These are the faces behind the news, people whose lives have been changed forever: abused youth, broken-hearted parents, beleaguered staff, courageous whistleblowers and committed watchdogs. They were caught up in a scandal that unraveled in early 2007 as The Dallas Morning News began documenting abuses at the state agency created to rehabilitate young offenders. Now they are telling their stories.
The Texas Youth Commission had a responsibility to protect young offenders but an investigation by The Dallas Morning News found many of them had been beaten and raped by the TYC staff.
A groundbreaking investigation by The Dallas Morning News exposed their outrageous conduct — as well as a cover-up. They spent months crisscrossing the state in search of youthful offenders, parents and agency employees who risked their careers by complaining about the abuses they witnessed.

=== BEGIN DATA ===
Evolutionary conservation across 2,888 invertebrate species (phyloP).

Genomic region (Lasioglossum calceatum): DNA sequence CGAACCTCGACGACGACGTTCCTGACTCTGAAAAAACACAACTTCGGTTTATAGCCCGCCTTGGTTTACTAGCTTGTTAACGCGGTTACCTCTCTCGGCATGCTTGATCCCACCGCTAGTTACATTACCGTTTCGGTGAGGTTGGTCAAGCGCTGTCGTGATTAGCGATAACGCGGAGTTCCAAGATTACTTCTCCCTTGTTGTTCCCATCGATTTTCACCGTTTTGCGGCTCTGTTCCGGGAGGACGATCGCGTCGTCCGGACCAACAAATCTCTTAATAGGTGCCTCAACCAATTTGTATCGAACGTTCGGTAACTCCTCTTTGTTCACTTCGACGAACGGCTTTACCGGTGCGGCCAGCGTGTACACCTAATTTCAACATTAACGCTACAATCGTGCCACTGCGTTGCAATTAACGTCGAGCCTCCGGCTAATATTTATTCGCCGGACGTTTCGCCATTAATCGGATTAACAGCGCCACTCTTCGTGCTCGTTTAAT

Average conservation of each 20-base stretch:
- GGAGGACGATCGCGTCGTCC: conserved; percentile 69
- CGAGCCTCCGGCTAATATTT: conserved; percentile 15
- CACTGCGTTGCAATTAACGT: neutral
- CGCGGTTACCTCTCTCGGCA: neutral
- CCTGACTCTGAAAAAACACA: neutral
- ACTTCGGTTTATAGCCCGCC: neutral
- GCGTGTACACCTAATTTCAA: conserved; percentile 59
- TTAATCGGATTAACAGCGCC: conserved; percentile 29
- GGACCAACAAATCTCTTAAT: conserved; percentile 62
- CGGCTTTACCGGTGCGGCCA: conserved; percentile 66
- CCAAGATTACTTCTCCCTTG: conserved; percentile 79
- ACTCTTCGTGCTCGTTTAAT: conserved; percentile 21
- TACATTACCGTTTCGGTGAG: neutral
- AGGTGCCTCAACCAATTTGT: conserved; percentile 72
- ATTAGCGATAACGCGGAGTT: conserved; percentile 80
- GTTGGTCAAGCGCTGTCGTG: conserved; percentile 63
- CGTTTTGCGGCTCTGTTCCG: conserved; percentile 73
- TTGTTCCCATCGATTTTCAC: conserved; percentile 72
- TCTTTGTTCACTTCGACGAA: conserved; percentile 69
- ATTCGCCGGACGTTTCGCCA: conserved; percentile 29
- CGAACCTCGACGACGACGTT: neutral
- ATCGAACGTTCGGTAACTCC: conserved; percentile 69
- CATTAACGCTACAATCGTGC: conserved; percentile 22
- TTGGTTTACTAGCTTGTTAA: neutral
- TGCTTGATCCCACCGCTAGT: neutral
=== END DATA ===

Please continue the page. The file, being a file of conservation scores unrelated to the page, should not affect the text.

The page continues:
Six months was devoted to reporting, videotaping, editing and production work before “Faces of TYC” appeared on DallasNews.com in December. “Faces of TYC” project team included staff photographer Lara Solt, projects writer Gregg Jones and multimedia producer David Guzman.
Leslie White, director of photography, noted the effects the story had: “All of Texas Youth Commission upper management resigned, retired or was fired. The agency’s advisory board was dissolved, and the governor appointed a conservator. Abusers faced criminal charges. The Texas Legislature unanimously passed sweeping reforms with unprecedented speed and consensus. Inmates who should have been released from TYC prisons years ago — and who had been arbitrarily held past their release dates — were finally set free.”
Judges said, “There is nothing more powerful than seeing the faces and listening to the voices of the afflicted, and the Morning News’ multimedia presentation does a masterful job at conveying the kind of emotion that keeps users hooked. … This is exactly how you transform a printed piece into one for online.”